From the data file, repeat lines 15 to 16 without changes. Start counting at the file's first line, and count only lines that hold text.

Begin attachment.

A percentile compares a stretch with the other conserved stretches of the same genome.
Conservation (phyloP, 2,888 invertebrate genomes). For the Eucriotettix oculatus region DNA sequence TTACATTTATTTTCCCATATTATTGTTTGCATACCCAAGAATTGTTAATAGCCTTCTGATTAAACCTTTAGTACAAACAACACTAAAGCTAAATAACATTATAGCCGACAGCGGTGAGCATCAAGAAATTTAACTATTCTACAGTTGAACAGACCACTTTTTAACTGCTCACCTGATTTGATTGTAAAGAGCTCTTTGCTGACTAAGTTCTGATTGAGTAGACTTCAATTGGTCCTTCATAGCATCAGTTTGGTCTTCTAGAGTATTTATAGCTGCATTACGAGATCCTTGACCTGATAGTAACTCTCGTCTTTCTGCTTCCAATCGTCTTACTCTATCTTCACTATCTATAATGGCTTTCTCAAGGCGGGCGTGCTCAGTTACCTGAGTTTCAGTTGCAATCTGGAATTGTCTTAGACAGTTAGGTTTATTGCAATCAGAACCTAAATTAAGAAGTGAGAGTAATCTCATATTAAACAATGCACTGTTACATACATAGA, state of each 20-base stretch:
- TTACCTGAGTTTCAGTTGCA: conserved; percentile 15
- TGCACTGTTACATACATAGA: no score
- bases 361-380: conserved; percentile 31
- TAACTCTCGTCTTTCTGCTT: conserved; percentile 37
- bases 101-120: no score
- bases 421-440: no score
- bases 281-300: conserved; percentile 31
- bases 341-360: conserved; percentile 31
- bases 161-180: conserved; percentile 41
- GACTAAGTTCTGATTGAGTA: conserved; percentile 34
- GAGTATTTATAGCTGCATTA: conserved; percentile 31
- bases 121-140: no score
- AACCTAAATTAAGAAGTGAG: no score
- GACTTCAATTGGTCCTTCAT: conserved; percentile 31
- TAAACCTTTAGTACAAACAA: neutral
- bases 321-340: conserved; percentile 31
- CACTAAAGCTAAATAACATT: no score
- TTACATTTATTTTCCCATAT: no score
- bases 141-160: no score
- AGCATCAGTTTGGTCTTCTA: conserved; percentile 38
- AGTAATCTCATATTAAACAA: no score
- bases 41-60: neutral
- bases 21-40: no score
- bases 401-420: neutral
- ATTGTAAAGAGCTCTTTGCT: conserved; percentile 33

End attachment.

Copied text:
- AACCTAAATTAAGAAGTGAG: no score
- GACTTCAATTGGTCCTTCAT: conserved; percentile 31